The Bible records the famous story of Jesus Christ calming a storm miraculously in three Gospel books: Matthew 8: 23-27, Mark 4:35-41, and Luke 8: 22-25. By showing his mastery over nature and encouraging his disciples to have faith in his ability to provide protection and peace for them, Jesus piques their curiosity about who he really is and why he has such miraculous power.
An Evening on the Sea of Galilee
The story begins just after Jesus has spent the day around the Sea of Galilee (a large lake in Israel), teaching people about the kingdom of heaven using parables. The last parable Jesus shares for the day is the parable of the mustard seed, in which Jesus compares faith that's properly directed to the smallest of all seeds that can grow to become very large when properly planted. Yet, despite learning about faith from Jesus immediately before getting on a boat with him in the evening, his disciples don't show much faith when a ferocious storm overtakes them.
Mark 4:35-38 starts the story this way: "That day when evening came, he said to his disciples, 'Let us go over to the other side.' Leaving the crowd behind, they took him along, just as he was, in the boat. There were also other boats with him. A furious squall came up, and the waves broke over the boat, so that it was nearly swamped. Jesus was in the stern, sleeping on a cushion. The disciples woke him and said to him, 'Teacher, don’t you care if we drown?'"
Luke chapter 8 mentions that the storm caused "great danger." Verses 22 through 24 say: "One day Jesus said to his disciples, 'Let us go over to the other side of the lake.' So they got into a boat and set out. As they sailed, he fell asleep. A squall came down on the lake, so that the boat was being swamped, and they were in great danger. The disciples went and woke him, saying, 'Master, Master, we're going to drown!'"
Here, the disciples expect the worst rather than best, and assume that Jesus is neglecting them. Yet they still have a small kernel of faith that Jesus can do something about their situation, or they wouldn’t bother to wake him up and ask for help. In contrast to his disciples, Jesus expects the best, not the worst. He is so confident that everything is going to be fine that he sleeps through the storm until his disciples wake him up.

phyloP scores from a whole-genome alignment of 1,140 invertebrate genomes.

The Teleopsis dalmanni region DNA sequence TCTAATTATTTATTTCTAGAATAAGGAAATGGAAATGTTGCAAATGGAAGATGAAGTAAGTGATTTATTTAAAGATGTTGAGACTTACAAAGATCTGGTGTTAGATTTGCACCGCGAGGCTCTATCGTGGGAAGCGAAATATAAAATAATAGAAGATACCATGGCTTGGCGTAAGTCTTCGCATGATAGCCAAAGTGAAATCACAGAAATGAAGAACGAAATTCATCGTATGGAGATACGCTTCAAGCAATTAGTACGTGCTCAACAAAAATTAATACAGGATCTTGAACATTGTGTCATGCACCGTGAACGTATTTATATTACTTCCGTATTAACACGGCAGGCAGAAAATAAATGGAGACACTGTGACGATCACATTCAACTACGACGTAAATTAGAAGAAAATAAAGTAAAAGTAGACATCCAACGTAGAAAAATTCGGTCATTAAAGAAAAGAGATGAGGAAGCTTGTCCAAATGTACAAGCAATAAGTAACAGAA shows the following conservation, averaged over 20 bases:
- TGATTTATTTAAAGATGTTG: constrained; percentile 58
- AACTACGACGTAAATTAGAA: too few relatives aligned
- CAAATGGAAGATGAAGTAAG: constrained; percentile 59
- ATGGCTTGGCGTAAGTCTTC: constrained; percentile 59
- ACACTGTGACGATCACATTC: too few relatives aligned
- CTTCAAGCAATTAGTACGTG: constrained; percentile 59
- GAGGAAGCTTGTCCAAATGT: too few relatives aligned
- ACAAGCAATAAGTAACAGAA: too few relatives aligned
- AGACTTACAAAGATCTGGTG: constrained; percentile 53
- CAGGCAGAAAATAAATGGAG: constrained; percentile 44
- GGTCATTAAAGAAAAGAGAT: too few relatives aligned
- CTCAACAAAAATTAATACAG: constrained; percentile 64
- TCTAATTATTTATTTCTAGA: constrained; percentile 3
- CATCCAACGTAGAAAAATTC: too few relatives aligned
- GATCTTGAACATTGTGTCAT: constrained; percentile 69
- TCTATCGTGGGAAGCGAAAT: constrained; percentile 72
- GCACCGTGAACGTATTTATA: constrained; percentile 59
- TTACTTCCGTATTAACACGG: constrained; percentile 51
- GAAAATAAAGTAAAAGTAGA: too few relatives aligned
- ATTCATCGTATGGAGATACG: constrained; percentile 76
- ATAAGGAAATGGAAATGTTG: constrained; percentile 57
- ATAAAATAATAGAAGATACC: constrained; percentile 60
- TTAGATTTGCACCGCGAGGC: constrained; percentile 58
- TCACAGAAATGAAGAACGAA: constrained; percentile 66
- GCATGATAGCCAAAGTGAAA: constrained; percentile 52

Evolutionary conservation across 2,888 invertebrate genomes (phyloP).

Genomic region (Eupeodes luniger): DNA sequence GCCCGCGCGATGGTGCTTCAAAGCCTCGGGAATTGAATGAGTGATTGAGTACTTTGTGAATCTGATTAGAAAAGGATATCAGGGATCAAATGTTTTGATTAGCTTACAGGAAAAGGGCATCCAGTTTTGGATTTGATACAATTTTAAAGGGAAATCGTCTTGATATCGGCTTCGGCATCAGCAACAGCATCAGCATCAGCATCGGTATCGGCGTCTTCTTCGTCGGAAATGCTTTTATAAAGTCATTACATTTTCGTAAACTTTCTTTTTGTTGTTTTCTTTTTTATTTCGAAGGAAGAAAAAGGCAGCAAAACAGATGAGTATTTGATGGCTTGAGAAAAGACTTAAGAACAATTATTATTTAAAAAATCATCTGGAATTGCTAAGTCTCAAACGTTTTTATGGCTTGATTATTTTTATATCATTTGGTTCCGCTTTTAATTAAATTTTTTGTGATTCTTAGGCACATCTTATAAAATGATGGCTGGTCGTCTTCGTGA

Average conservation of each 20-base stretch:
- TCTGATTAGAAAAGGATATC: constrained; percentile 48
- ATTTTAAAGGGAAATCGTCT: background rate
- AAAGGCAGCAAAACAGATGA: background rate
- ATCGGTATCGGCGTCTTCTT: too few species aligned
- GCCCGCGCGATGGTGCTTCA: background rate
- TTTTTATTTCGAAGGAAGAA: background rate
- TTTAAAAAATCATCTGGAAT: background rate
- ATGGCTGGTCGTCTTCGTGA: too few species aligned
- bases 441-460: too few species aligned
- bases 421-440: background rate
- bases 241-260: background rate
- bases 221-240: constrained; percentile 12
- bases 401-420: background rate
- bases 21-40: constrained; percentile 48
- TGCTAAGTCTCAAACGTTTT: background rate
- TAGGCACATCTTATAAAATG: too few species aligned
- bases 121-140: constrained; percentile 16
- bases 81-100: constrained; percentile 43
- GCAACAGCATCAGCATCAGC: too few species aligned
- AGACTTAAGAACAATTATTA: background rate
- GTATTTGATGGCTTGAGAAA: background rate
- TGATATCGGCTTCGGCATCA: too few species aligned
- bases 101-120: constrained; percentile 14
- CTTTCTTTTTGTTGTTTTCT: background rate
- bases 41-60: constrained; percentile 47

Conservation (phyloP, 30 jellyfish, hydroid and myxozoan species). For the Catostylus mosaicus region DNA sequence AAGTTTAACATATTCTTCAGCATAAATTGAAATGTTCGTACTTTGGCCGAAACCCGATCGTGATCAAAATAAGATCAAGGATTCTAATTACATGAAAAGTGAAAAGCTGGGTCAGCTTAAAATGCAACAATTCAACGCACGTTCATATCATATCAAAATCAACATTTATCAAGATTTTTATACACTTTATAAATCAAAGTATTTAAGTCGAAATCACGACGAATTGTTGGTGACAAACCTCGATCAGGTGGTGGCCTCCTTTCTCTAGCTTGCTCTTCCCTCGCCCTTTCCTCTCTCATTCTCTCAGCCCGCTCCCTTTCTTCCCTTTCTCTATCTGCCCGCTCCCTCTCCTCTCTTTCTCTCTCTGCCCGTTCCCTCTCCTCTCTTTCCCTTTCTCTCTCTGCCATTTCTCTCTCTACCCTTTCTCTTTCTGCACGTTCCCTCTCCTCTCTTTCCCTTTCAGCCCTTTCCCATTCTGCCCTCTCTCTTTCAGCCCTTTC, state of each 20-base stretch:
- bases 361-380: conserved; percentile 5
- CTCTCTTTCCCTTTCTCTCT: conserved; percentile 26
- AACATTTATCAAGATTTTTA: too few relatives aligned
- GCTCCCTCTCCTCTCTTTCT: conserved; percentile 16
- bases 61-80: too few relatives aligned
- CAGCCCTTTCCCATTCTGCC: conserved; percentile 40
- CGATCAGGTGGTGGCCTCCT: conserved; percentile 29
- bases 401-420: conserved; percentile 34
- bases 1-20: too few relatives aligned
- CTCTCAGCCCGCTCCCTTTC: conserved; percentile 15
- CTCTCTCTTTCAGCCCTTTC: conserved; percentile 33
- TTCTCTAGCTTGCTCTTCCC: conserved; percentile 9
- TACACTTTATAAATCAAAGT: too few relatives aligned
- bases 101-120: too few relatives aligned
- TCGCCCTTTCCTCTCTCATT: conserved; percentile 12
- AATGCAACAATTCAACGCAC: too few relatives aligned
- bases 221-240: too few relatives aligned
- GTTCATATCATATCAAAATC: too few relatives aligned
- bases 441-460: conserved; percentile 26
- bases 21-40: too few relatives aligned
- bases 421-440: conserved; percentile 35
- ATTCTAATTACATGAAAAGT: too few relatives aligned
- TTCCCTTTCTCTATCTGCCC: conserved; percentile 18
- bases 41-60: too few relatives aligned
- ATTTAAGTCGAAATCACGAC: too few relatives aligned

Why Fear and Not Faith?
Mark 4:39-41 continues the story: "He got up, rebuked the wind and said to the waves, 'Quiet! Be still!' Then the wind died down and it was completely calm.
He said to his disciples, 'Why are you so afraid? Do you still have no faith?'
They were terrified and asked each other, 'Who is this? Even the wind and the waves obey him!'"
In its report, the Matthew chapter 8 features a line that has become a famous quote from Jesus talking to his disciples: "You of little faith." Verses 26 through 27 describe the scene this way: "He replied, 'You of little faith, why are you so afraid?' Then he got up and rebuked the winds and the waves, and it was completely calm.The men were amazed and asked, 'What kind of man is this? Even the winds and the waves obey him!'"
Jesus shows his mastery over nature here. All he needs to do is speak to the natural elements of wind and waves, and then they do what he says. Christians believe that, as a part of God, Jesus participated in the original creation of the natural world -- so his ability to miraculously direct the elements makes sense with that in mind.
Through this miracle, Jesus calms more than just a physical storm that has caused wind and waves; he also calms the storm inside the disciples' minds by providing protection and peace for them.
Jesus' disciples were still learning about who Jesus was at this point in his ministry, and their question at the end of the passage shows how intrigued they were becoming by this man who was teaching them about faith.